As the middle-aged man kept rocking back and forth on his chair, the voices in his head grew louder and more insistent with each creak of the wooden frame. From soothing to aggravating in a matter of moments. He hit the side of his head with his flat hand. Left hand. Left temple. “Stupid,” he muttered. The ghosts had not left, but no one answered him. Behind him, the curtains made a swishing sound. He stopped moving. He was convinced they were here to take him away, to make him vanish into thin air. He held his breath. He reasoned that maybe they couldn’t see him if he stayed still.

The owl was calling him from the shelter of her tree. And from the walls, shadows tried to catch him. He was paralysed with fear. There was no escape. The sheer terror of all his sins was staring into his pale red-rimmed eyes and tried to pull him under. If he had been able to do it, he would have closed his eyes. But he couldn’t. His body did not belong to him anymore; it did not obey his silent pleading orders anymore. The man tried to scream for help, for someone to save him and wake him up from this nightmare, but no sound got out of his mouth. There was no sound but the wind and the owl. The man was lost in this weird dream, knowing full well that he was not asleep. He was trapped in a cage of fear.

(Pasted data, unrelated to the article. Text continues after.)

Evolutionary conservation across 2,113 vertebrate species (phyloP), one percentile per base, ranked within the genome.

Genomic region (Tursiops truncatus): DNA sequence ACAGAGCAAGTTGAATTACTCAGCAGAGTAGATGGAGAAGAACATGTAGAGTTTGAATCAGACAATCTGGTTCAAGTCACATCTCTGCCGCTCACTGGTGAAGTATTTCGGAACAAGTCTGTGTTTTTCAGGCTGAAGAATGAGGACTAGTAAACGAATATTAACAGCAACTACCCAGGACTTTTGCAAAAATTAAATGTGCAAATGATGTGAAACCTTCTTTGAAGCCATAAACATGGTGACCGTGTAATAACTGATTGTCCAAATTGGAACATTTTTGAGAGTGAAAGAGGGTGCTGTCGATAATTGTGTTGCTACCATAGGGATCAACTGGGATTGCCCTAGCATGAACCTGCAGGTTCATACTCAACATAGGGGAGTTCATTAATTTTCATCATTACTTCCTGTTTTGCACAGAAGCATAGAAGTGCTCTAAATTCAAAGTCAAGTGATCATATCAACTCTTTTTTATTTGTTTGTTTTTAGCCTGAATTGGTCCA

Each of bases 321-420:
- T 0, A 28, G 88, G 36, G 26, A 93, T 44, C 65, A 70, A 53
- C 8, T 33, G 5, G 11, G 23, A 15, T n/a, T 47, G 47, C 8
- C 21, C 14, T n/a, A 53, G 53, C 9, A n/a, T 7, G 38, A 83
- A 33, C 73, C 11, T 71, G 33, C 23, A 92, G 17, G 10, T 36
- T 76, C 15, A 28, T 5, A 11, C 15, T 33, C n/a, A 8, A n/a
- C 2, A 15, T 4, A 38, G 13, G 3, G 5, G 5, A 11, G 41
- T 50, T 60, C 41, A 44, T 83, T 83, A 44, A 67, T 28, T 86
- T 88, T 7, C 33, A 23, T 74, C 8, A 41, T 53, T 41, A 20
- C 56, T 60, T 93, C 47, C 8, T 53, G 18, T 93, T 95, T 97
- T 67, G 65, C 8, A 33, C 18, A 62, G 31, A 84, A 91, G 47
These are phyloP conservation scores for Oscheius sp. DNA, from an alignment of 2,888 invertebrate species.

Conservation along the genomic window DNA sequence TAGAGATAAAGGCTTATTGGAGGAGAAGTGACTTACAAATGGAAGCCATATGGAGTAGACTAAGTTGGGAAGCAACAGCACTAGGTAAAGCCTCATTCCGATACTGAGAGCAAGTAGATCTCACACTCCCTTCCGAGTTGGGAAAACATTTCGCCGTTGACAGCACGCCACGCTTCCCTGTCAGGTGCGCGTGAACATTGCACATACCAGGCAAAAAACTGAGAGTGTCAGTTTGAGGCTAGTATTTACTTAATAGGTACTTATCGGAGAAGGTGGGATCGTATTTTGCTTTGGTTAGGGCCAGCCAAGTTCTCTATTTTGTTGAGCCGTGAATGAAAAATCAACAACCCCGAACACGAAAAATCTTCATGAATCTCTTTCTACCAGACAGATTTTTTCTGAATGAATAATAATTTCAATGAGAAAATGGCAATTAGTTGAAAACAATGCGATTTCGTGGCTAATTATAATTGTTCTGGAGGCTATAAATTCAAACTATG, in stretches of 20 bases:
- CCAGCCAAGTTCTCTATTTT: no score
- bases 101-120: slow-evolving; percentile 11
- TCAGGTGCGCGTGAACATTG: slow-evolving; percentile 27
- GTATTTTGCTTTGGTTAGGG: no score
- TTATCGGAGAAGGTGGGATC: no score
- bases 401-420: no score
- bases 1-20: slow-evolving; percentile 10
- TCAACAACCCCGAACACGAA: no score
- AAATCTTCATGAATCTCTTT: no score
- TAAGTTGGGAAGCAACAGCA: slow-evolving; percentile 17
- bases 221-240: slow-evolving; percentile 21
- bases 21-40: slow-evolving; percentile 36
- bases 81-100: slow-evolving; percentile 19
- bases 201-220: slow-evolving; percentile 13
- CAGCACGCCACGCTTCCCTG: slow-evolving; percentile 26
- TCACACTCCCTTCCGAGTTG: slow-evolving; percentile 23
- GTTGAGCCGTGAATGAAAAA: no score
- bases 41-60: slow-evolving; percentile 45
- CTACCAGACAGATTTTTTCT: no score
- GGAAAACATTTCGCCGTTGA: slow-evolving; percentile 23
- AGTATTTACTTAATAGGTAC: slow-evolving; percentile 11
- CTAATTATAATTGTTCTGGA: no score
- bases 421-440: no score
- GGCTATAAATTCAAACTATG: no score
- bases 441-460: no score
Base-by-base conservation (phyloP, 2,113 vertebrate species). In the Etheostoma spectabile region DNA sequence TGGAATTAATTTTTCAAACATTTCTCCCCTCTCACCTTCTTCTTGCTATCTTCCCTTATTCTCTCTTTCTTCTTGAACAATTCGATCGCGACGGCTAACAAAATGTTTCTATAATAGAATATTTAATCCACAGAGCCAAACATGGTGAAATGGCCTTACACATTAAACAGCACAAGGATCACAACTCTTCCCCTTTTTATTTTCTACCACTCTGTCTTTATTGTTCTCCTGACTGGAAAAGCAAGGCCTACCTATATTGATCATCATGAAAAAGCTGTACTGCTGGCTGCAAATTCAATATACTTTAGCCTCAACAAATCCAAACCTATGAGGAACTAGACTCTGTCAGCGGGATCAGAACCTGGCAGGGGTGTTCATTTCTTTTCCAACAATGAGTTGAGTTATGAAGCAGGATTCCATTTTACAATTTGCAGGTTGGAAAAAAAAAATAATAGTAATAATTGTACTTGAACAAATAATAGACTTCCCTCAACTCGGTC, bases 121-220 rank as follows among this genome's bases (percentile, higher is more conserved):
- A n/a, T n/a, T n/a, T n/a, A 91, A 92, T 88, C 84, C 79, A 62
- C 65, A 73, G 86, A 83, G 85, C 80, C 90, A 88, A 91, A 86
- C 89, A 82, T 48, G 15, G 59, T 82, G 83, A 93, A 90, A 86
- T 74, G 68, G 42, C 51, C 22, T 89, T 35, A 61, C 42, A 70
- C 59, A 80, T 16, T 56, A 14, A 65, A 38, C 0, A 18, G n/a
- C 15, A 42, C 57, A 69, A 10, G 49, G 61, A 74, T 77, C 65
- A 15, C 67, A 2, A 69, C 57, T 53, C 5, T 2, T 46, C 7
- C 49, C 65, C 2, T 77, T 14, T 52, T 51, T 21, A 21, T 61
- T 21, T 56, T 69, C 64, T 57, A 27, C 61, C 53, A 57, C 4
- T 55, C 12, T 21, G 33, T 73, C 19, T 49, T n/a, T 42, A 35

He gasped. For a moment, everything became clear. For a moment, he understood that it was all in his head and that his mind was playing tricks on him. Nothing was real.

His face turned into a painful grimace, and then he chuckled. His shoulders moved along with the sound. And he started laughing until he was scratching at the door of insanity. He was rocking in his chair again. Back and forth. Over and over again.

The moon was slowly fading, making room for the sun. The shadows on the walls began to become invisible, and the owl stopped calling for her lover. The wind had let up, too, leaving the curtains to rest after an eventful night.

He tried to exhale deeply, but because he was still laughing, he only made a wheezing sound. The ghost of the night was still lingering in the sweat covering his naked body. The man was drenched in fear. But he kept moving. Back and forth. Back and forth. In his mind, a film was replaying the worst moments of his life. He was convinced that he deserved the punishment the darkness brought upon him every night anew. There was nothing left fighting for. No redemption in sight.

The man finally closed his eyes. A grin was spread on his face. Maybe the next time, he would start to fight the madness residing in his head. Yes. Next time. Or maybe… not.

(1048 words, written during the early hours of August 25th 2021)

17 thoughts on “the rocking chair

    1. Umm… Is that good or bad? I haven’t written anything like this in a long long while.
      Last night when I was awake I got up and just wrote and wrote. I couldn’t even remember half of what was on those pages when I typed it down. 🤣

      Liked by 1 person